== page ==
The Vatican's Pontifical Academy of Sciences, along with the Vatican Observatory, held its very first conference on astrobiology, a week long event which concluded yesterday.
Jesuit Father Jose Funes, director of the Vatican Observatory, explained that "the questions of life's origins and of whether life exists elsewhere in the universe are very interesting and deserve serious consideration. These questions offer many philosophical and theological implications."
Father Funes reiterated what he has stated in the past - that the Catholic church has no problem with the idea of extraterrestrial life. The Church can not put a limit to God's creativity. All creation falls under God, and any intelligent extra-terrestrial life, no matter how diverse, would be brothers and sisters in God's expanded family of spirit children.
However, Paul Davies, Arizona State University cosmologist, believes that discovery of intelligent extraterrestrials would create a philosophical dilemma for Christians since "they believe that God became incarnate in the form of Jesus Christ in order to save humankind, not dolphins or chimpanzees or little green men on other planets."
While some fundamentalist sects may have a problem, Father Funes believes that there is no theological crisis here. In an interview with the Catholic News Service in May 2008, he states that aliens may not need redemption as maybe they never lost God's fellowship. Father Funes pointed to the parable of the lost sheep: "We who belong to the human race could really be that lost sheep, the sinners who need a pastor." Thus, that is why God became man in Jesus on this planet - it was we who needed saving the most.
Alternatively, if the aliens also need saving, Father Funes states feels that Jesus' sacrifice would apply not only to humans, but to all intelligent beings in the universe. I am reminded of the gospel passage where Jesus tells his disciples that "other sheep have I" - maybe that includes aliens on extrasolar planets. Jesus picked Earth as the starting point. Either way, Jesus was God incarnate and sacrificed only once.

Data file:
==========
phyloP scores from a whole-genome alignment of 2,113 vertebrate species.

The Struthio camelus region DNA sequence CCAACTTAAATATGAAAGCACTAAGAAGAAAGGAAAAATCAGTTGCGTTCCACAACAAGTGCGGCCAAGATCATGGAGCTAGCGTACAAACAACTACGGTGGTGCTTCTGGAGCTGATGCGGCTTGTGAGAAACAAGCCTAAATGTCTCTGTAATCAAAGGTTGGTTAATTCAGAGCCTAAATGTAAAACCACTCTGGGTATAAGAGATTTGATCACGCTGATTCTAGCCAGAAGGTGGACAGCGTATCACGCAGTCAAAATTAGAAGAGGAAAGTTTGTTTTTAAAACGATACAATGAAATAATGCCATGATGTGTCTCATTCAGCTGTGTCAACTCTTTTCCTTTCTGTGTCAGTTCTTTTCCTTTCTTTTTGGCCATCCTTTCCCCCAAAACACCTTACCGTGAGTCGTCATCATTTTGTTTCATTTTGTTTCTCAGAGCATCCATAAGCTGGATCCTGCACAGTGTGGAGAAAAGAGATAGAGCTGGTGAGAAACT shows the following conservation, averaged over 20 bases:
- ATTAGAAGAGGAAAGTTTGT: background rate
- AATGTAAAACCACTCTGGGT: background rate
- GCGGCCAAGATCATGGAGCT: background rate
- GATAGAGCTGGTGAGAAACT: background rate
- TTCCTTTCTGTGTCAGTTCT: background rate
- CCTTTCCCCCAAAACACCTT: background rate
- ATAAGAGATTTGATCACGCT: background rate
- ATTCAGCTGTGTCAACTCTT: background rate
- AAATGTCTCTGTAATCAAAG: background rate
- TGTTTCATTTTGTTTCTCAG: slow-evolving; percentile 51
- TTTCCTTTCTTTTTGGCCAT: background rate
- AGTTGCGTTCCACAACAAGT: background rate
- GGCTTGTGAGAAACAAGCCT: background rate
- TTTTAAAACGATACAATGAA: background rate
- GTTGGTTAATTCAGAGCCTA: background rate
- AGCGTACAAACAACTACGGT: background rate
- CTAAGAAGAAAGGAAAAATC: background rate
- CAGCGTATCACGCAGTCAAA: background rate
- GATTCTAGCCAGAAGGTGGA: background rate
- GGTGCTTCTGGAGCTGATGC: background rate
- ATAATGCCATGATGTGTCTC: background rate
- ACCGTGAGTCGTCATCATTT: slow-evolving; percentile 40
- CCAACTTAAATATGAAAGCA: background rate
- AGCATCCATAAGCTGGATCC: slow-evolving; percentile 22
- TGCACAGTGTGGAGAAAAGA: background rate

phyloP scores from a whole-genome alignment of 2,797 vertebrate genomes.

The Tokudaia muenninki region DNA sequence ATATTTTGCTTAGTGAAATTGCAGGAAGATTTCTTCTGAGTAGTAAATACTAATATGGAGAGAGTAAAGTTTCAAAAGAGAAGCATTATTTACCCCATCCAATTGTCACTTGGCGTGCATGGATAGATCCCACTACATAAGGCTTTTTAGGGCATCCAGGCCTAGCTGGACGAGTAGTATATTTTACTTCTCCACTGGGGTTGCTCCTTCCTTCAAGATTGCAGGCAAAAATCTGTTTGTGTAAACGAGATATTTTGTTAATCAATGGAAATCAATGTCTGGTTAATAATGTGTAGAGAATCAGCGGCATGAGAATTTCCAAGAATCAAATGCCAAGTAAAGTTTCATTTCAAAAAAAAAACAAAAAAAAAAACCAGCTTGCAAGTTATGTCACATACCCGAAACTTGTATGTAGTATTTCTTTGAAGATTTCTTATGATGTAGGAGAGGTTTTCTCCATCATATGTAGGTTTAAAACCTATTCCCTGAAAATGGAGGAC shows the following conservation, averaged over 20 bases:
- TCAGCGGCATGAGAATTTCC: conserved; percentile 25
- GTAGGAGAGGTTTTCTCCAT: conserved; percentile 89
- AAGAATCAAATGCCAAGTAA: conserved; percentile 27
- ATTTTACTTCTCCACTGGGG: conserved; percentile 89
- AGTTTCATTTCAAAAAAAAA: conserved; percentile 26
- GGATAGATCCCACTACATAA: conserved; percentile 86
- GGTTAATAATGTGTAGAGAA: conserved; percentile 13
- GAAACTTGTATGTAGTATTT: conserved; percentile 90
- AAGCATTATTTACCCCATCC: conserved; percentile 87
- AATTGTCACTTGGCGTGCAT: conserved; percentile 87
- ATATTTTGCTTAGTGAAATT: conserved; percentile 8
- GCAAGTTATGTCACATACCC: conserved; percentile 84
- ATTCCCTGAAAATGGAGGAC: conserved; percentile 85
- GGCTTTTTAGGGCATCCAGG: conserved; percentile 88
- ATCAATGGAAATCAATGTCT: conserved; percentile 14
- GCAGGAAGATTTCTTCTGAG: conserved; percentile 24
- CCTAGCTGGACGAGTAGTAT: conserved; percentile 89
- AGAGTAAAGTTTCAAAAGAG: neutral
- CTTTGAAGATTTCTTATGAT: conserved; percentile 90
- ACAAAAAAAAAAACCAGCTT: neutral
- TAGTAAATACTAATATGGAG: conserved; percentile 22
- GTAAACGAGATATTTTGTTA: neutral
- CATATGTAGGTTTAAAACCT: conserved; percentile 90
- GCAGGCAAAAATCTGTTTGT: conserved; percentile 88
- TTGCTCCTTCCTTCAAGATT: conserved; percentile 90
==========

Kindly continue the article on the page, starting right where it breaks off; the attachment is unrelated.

The Catholic Church is not the only Christian sect that accepts the concept of aliens. For instance in the LDS Church accepts the idea of extraterrestrials, though they feel they will be humanoid because all intelligent advanced life will be created in God's image, as were we. Unofficially some Mormons talk about how Jesus after his resurrection went to teach "other sheep" which includes aliens, and how this proves that the Earth is the worst of all the planets - we are the only ones to crucify Jesus.
Of course, when we say "in God's image" do we really know what He meant by that? Could it be a spiritual image and not necessarily a physical one?
Butt, Riazat. "Vatican Ponders Extraterrestrials." The Guardian. Guardian News and Media Limited. 11 November 2009. Web. 11 November 2009. <http://www.guardian.co.uk/world/2009/nov/11/vatican-extra-terrestrials-catholic>
Maxwell, Neal A. A Wonderful Flood of Light. Bookcraft Pubs, 1990: 25.
Thavis, John. "Vatican astronomer says if aliens exist, they may not need redemption." Catholic News Service. Catholic News Service. 14 May 2008. Web. 11 November 2009. <http://www.catholicnews.com/data/stories/cns/0802629.htm>
Image credit: Futurama, 20th Century Fox Television.